United Nations Africa Renewal Features
As the world waits in anticipation for the beginning of a new era in global diplomacy, António Manuel de Oliveira Guterres commences his term as the new Secretary-General of the United Nations.
Diplomats at UN headquarters rushed to congratulate Mr. Guterres, 67, when he was selected out of a pool of 12 candidates vying for the position last October. South Africa’s ambassador, Jerry Matthews Matjila, referred to him as a “friend of Africa.” Others took to social media to congratulate him.s the world waits in anticipation for the beginning of a new era in global diplomacy, António Manuel de Oliveira Guterres commences his term as the new Secretary-General of the United Nations.
Africa, like the rest of the world, will be watching closely as he turns his attention to issues of global peace and security, humanitarian assistance, climate change and the 17 Sustainable Development Goals (SDGs) that will drive the global development agenda in the next decade or so.
While his experience with Rwanda, South Sudan and Somalia, among other crisis regions, makes him an apt candidate for what some consider the world’s most important job, the question remains: what does his appointment mean for Africa?
Born in Lisbon in 1949, Mr. Guterres has spent much of his professional life in politics and public service. Before occupying the position of Portugal’s prime minister from 1995 to 2002, he held various posts within the Socialist Party from 1974 to 1995. He served as president of the Socialist International until 2005, when he was elected high commissioner for refugees (UNHCR) — head of the UN agency tasked with protecting the rights and well-being of refugees. During that time the number of people displaced by conflict and persecution rose from 38 million in 2005 to over 60 million in 2015.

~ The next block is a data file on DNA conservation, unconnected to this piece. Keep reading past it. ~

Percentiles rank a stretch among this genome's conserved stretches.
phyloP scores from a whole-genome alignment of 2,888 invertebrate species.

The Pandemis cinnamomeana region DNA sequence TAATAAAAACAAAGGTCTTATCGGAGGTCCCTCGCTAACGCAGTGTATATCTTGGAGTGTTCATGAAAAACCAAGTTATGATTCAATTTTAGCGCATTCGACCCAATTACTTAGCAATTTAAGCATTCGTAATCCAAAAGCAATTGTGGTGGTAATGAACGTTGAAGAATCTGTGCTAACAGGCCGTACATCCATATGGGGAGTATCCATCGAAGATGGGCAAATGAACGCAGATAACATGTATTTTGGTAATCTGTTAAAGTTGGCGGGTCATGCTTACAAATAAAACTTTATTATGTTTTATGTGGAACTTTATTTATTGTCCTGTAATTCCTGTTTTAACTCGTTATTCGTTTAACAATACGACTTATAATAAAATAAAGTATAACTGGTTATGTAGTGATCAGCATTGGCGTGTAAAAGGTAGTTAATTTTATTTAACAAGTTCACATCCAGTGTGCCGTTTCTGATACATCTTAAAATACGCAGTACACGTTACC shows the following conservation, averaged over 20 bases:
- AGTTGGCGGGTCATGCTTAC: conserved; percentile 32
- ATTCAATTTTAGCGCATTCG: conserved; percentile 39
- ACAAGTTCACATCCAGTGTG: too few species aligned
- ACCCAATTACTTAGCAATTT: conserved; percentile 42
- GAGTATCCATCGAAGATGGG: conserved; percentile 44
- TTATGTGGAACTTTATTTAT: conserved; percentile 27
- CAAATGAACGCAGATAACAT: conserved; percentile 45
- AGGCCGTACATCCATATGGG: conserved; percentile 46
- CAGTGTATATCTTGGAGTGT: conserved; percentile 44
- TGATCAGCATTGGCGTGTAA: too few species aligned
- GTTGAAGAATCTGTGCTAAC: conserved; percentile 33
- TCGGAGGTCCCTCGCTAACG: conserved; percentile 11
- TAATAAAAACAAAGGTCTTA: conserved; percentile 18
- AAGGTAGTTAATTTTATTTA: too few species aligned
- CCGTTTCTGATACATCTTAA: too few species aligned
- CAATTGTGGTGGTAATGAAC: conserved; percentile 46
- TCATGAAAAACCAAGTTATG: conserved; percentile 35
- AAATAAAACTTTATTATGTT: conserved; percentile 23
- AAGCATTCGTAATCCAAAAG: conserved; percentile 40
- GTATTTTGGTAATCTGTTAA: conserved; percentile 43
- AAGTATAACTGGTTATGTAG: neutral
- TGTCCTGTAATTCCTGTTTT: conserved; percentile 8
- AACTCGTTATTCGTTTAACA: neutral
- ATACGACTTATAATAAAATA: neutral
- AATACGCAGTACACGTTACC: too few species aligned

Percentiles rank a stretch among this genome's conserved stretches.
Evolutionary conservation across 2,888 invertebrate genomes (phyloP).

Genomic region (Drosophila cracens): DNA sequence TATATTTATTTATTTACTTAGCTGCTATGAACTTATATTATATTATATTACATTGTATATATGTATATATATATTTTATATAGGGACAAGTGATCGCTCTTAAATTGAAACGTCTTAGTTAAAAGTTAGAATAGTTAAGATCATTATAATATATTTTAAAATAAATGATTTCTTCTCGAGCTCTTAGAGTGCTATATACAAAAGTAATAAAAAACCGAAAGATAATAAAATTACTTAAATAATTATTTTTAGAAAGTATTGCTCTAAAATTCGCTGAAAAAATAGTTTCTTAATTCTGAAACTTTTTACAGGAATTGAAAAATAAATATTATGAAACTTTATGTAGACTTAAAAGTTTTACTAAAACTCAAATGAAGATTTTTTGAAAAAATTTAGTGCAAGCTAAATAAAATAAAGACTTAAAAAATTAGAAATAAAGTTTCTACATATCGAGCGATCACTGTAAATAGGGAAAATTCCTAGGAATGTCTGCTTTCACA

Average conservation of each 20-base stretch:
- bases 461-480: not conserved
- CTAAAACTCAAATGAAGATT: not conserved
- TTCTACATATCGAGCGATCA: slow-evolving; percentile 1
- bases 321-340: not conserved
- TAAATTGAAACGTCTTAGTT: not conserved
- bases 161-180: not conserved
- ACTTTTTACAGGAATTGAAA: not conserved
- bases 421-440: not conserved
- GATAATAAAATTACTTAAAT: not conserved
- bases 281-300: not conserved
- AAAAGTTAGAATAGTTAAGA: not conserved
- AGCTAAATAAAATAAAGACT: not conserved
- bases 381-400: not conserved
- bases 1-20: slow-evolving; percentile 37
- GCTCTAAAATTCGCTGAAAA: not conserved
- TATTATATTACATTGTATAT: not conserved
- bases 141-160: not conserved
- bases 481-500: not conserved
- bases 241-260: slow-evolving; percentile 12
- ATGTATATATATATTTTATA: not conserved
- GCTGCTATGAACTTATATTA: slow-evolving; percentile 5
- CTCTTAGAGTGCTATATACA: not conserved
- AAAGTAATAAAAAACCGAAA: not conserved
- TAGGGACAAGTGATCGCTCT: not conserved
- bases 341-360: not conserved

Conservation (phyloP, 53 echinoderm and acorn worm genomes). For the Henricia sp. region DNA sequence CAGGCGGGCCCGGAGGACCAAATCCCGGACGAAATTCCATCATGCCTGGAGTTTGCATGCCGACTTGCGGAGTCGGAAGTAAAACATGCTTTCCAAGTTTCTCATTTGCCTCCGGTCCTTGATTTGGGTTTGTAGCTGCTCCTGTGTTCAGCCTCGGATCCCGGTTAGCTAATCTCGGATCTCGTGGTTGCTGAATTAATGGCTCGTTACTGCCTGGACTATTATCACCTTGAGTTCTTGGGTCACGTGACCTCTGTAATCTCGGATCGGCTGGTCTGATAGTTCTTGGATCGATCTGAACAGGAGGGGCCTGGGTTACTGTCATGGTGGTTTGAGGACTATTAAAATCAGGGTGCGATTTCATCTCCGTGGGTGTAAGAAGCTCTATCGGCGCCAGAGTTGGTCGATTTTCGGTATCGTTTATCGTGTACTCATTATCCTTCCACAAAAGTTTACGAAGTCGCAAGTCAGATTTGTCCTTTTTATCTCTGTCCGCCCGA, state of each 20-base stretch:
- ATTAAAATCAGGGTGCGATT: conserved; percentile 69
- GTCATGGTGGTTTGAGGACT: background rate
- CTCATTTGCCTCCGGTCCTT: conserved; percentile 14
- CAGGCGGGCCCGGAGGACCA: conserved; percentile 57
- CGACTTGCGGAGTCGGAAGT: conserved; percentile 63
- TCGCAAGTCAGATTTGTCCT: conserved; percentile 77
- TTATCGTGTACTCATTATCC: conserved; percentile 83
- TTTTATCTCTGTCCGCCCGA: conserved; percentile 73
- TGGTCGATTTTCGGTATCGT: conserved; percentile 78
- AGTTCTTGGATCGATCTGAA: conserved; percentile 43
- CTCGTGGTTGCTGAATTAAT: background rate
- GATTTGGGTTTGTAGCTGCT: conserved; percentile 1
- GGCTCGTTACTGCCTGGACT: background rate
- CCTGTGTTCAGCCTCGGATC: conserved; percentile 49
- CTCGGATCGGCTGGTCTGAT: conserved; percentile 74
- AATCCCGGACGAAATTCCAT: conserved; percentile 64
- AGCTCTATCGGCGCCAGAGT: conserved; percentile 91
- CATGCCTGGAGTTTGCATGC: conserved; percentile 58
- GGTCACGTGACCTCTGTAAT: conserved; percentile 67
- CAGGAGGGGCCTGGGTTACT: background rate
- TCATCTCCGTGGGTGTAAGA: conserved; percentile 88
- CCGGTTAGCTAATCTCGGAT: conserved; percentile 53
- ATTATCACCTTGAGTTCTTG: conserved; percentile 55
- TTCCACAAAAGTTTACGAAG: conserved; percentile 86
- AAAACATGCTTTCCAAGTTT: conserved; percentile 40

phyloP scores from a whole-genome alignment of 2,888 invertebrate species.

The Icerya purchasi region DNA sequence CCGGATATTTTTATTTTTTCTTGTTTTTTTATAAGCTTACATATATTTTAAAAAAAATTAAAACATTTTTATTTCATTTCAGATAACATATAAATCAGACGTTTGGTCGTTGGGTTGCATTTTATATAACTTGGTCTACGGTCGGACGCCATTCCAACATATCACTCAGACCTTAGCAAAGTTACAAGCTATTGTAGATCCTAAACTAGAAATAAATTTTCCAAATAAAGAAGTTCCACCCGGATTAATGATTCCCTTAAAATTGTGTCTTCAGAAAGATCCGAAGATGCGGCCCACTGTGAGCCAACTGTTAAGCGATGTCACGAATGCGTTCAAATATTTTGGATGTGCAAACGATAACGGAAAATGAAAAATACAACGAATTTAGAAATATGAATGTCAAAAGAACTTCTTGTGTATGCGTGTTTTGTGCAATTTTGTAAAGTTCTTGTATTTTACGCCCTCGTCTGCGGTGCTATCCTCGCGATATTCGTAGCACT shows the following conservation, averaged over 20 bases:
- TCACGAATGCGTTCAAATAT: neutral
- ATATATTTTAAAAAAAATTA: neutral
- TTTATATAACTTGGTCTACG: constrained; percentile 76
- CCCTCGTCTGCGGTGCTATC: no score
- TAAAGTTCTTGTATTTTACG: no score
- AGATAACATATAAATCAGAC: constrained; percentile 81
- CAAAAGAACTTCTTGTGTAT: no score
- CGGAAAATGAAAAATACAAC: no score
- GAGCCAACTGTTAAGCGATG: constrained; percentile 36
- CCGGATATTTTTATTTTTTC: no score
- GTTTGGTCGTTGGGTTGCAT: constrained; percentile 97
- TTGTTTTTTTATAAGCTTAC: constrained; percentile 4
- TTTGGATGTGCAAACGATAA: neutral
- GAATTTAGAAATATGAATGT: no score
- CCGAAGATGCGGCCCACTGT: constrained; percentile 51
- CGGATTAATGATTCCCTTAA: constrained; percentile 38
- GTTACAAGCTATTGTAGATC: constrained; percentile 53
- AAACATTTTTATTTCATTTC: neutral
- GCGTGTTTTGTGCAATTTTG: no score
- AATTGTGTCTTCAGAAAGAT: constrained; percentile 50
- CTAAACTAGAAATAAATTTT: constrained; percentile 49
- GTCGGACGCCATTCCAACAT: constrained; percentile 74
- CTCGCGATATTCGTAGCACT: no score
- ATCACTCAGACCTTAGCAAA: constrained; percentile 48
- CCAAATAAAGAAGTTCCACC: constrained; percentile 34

As high commissioner, Mr. Guterres headed one of the world’s largest humanitarian organizations, which at the end of his term had more than 10,000 staff working in 126 countries, providing protection and assistance to over 60 million refugees, returnees, internally displaced persons and stateless persons.
In his leadership position, he oversaw the most profound structural reform process in UNHCR’s history, increasing the organization’s capacity to respond to some of the largest displacement crises since the end of World War II. The agency’s volume of activities tripled, following the introduction of a need-based budgeting approach.
It was also a time when Africa experienced its own displacement crises, in Central African Republic, Chad, the Democratic Republic of Congo, Somalia and South Sudan, among other countries.
Under Mr. Guterres’s leadership, UNHCR and its partners assisted thousands of refugees and asylum seekers from these countries by offering them protection and other assistance such as health care, education and vocational training. He mobilized the international community to improve access to shelter, education, health care and other basic needs for returnees.
Africa, therefore, expects the world’s top diplomat to continue being committed to the active protection of people in African regions afflicted by conflict.
On his May 2015 visit to Somalia and Kenya, while serving as chief of UNHCR, Mr. Guterres held a meeting with local officials, refugees and host communities in Dadaab, one of the world’s largest refugee camps.
During this meeting, Mr. Guterres helped broker a repatriation agreement between the two countries that President Uhuru Kenyatta guaranteed would enable voluntary and dignified repatriation of the Somali refugees in Kenya wishing to return to Somalia amid a climate of concerns held by Human Rights Watch and others.
Mr. Guterres has also pledged to protect and empower women and girls as Secretary-General.
In his acceptance speech at the UN General Assembly upon his appointment as Secretary-General, he said, “I have long been aware of the hurdles women face in society, in the family and in the workplace just because of their gender. I have witnessed the violence they are subjected to during conflict, or while fleeing it, just because they are women. I have tried to address this through every public office I have ever held. The protection and the empowerment of women and girls will continue to be a priority commitment for me.”
In light of his track record as prime minister and as head of UNHCR, the expectation in Africa is that he will champion policies that enable people to find solutions to the economic development and political challenges facing the continent.